Review: Moana



Set sail.


Disney animation again. Having already garnered plenty of critical praise and commercial success with Zootropolis earlier this year, which I thoroughly enjoyed, they’re back to slightly more traditional fare with Moana: a young Princess going on a mission to save her world. Well, daughter of the Chief, if not a princess.

But Moana promised to be something a bit more. The directorial duo are the same people who tried, and largely failed, to bring POC to the Disney Princess realm with The Princess And The Frog, but now they are trying again with gusto. A female lead, a big star male supporter, a unique backdrop, and man of the hour Lin-Manuel Miranda lending on hand on the musical side of things. There were a lot of things I liked about Moana before I went in to see it. Did it meet those expectations, or flounder as its 2D animated predecessor unfortunately did?

Young Moana (Auli’i Cravalho) dreams of a life beyond the shores of her idyllic Pacific island, where she is being groomed to take over from her Chieftain father (Temuera Morrison). When darkness and sickness begin to encroach across the land, Moana takes her chance, embarking on a quest to find the demi-God Maui (Dwayne Johnson) so that he can restore a precious jewel back to where he first stole it

In many ways Moana is as basic as they come. You can see the “Crossing The Threshold” moment as clear as you will see the “All Is Lost” moment. Disney is taking no chances with its narrative structure here, which is pretty much par for the course I suppose: you could probably line Moana up with something as seemingly different as Zootropolis and see the similarities. But in other ways, important ways, Moana is taking this kind of Disney tale in a bright new direction, and it’s that which makes Moana worthy of adulation, a top class Disney effort with characters entirely outside of the white male type (even if not all the cast is, eh Alan Tudyk?).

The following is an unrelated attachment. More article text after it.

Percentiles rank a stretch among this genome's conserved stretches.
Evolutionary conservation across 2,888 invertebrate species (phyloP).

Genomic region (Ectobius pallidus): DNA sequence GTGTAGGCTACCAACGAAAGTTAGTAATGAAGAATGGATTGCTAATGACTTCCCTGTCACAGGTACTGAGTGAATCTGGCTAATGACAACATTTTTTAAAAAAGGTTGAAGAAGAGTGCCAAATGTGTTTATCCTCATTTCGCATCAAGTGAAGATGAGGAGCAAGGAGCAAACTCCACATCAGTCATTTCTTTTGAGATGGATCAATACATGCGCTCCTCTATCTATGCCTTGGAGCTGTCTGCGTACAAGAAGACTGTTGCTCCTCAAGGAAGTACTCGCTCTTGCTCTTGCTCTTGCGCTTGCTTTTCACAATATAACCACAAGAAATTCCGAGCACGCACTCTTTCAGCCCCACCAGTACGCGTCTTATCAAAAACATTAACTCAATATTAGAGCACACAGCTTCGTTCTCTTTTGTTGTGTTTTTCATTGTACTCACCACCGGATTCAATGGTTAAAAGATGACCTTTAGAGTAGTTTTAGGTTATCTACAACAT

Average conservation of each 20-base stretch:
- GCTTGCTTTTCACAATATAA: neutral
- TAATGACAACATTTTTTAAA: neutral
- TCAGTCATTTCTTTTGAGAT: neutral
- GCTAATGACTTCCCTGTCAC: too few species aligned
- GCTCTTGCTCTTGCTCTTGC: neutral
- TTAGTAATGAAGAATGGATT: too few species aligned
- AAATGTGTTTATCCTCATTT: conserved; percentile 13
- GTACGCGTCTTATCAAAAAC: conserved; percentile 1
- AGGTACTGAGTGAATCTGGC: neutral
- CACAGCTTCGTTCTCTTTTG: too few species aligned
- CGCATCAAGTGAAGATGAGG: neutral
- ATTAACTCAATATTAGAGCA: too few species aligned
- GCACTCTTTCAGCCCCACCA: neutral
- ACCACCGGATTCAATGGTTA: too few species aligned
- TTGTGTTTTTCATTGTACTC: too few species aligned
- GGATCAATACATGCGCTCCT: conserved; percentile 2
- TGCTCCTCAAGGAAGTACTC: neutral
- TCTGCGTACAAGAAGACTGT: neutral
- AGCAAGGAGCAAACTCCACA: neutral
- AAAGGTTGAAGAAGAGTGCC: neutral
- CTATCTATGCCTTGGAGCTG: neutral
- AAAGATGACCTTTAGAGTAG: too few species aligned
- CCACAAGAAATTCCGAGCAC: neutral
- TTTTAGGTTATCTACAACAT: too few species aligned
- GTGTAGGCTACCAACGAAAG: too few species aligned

Moana herself is the driving force, the shining star. The film lets us see her from baby to stepping into womanhood, verging between the two extremes of having responsibilities at home and desires to be abroad. It doesn’t take long to fall in love with her just a little bit, as she plays with the sentient ocean on the shores of her island, before she transforms into the bright young woman dying to make her mark later on. She encapsulates the mature and vibrant exploration of the films central question: Should you try to find happiness where you are, or should you instead follow what you love? Or can you walk a middle path, and be yourself while being extraordinary? Cravalho voices Moana for the majority, and she nails the right tone and tenor throughout.

Moana is put next to Johnson’s Maui, the arrogant, brash and altoghter endearing demi-God, who is all about pleasing the adoring masses as long as he doesn’t put himself into too much peril in the process. His character journey is a predictable enough one, but this is more than made up for with the pep and oomph of Johnson’s performance, skilfully combing the twin necessitaties of constant comic relief in his interactions with Moana and the need for the character to be the traditional action hero at other times (inverted nicely by the end). If Moana is about trying to find where she fits in the universe, then Maui’s tale is a great exploration of how you can’t find happiness within yourself if you are constantly trying to please others: somehow, Moana manages to pull this all off.

MOANA (Pictured) Te Kā. ©2016 Disney. All Rights Reserved.

Amid all the gorgeous green scenery, Moana has some awe-inspiring sights of a different bent.